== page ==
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Learning Goals

Our learning goals ensure excellence in business education.

At the Robert B. Willumstad School of Business, we continually refine our curriculum to ensure that all business students master our five learning goals. These goals vary slightly by program and can be studied below and through the following links to Learning Objectives.

Undergraduate Learning Objectives

A detailed look at required proficiencies.

» Review undergrad learning objectives.

Graduate Learning Objectives

Specific proficiencies form the base of your specialization and advanced work.

» Review graduate learning objectives.


We’ve established five learning goals for undergraduate and graduate degree programs in business.

Ethics
Our graduating students should have the ability to be ethical decision makers. Students should learn to recognize ethical dilemmas, to distinguish between ethical and legal considerations, and to identify the ethical pros and cons of alternatives related to making a decision.

Global/Multicultural Perspective
Our graduating students should have a global perspective. Students should recognize and effectively address important international and multicultural issues that arise in readings or class discussion. When faced with a business problem in a case or class example, students should propose solutions that consider global dimensions or multicultural perspectives, as appropriate.

Communication Skills
Our graduating students should be effective communicators—in writing and in speaking. Students should make minimal errors in grammar, syntax, and punctuation. Sources of information should be properly documented. Content of a written document or oral presentation should be clearly organized and adequately reflect the topic at hand. All communication should be presented in a professional manner.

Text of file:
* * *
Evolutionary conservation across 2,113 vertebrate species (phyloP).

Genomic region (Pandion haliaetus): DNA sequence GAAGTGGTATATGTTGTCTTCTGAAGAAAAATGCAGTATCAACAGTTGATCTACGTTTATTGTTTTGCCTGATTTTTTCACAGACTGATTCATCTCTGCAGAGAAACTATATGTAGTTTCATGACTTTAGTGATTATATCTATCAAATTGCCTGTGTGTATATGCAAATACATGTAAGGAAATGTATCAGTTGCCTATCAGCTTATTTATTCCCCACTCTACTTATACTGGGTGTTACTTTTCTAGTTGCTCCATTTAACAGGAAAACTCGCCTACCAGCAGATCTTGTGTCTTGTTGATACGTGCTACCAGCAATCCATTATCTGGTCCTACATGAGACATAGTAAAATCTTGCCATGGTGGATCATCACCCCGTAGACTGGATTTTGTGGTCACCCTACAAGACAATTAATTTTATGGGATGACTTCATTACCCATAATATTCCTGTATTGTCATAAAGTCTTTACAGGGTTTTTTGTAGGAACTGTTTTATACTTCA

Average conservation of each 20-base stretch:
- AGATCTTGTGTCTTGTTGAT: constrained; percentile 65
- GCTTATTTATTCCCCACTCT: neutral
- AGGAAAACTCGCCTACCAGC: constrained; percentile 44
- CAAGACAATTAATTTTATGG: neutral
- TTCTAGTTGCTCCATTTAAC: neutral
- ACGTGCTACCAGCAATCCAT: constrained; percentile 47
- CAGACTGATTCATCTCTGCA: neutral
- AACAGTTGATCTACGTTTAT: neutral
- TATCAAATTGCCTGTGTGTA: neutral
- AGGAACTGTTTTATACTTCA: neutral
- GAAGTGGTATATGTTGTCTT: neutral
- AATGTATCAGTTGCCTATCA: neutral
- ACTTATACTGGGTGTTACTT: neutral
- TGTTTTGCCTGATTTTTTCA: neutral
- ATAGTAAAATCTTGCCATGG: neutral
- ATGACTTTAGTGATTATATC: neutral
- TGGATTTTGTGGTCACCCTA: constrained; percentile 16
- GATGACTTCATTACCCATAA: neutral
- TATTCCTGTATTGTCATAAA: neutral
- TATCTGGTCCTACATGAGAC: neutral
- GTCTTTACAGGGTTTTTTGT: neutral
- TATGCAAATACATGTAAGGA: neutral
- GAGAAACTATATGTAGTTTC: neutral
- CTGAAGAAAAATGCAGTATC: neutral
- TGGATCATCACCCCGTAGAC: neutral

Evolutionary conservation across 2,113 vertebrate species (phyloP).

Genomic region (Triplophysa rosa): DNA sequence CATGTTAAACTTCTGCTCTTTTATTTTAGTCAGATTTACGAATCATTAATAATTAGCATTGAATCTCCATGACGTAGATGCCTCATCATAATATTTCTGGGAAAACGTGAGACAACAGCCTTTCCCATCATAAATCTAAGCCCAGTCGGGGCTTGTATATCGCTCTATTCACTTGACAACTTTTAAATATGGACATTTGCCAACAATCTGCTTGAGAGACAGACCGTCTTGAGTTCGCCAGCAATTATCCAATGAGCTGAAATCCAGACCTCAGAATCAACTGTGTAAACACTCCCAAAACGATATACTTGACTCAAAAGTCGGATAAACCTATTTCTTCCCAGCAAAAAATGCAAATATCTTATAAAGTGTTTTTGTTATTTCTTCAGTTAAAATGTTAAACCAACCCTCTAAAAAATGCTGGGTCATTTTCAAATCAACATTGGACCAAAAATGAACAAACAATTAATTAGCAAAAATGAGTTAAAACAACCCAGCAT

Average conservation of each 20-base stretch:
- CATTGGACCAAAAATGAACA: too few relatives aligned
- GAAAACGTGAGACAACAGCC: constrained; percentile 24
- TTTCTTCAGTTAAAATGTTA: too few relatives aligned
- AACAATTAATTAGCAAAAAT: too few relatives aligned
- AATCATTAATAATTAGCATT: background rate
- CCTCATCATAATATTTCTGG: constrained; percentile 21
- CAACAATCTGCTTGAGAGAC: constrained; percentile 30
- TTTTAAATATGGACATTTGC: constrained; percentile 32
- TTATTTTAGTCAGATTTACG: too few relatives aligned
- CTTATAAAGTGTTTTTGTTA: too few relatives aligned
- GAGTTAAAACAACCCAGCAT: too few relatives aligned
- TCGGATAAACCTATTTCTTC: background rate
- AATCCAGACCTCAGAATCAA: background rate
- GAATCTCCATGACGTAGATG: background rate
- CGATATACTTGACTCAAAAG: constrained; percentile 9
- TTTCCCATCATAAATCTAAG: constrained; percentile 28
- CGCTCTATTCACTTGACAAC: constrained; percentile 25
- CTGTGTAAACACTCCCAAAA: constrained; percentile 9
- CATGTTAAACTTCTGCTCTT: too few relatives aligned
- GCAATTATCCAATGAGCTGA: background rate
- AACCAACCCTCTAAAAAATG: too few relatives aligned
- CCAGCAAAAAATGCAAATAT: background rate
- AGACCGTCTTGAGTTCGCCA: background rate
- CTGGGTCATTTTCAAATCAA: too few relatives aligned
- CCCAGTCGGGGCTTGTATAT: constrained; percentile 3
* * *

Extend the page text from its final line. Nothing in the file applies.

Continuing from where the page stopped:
Critical-Thinking Skills
Our graduating students should be critical thinkers who are able to draw meaning from information. They should analyze and, if appropriate, question the available data and information. Issues related to critical thinking can be quantitative or qualitative, but must require students to do more than simply understand or memorize course material. Examples of critical thinking include uncovering the important issues embedded in a case study, identifying problems by sifting through data, or questioning a theory or proposed solution to a problem.

Leadership
Graduating students should have demonstrated their understanding of leadership skills and leader characteristics. They should also think through dilemmas facing leaders as depicted in classroom examples or case studies. They should demonstrate leadership behavior in team assignments.

The above learning goals have been adopted for the following degree programs, namely, B.B.A. in Accounting, B.B.A. in Management, B.S. in Finance, B.S. in Marketing, B.S. in Business (offered through University College), and M.B.A. in Management.


We also focus on these three learning goals for the B.A. in Economics program.

Global/Multicultural Perspective
Our graduating students should have a global perspective. Students should recognize and effectively address important international and multicultural issues that arise in readings or class discussions. When faced with a business problem in a case or class example, students should propose solutions that consider global dimensions or multicultural perspectives, as appropriate.

Communication Skills
Our graduating students should be effective communicators—in writing and in speaking. Students should make minimal errors in grammar, syntax, and punctuation. The content of a written document or oral presentation should be clearly organized and adequately reflect the topic at hand, and sources of information should be properly documented. All communication should be presented in a professional manner.

Critical-Thinking Skills
Our graduating students should be critical thinkers in three specific areas: analytic modeling skills, data analysis, and identification of policy issues and alternative approaches to these issues.

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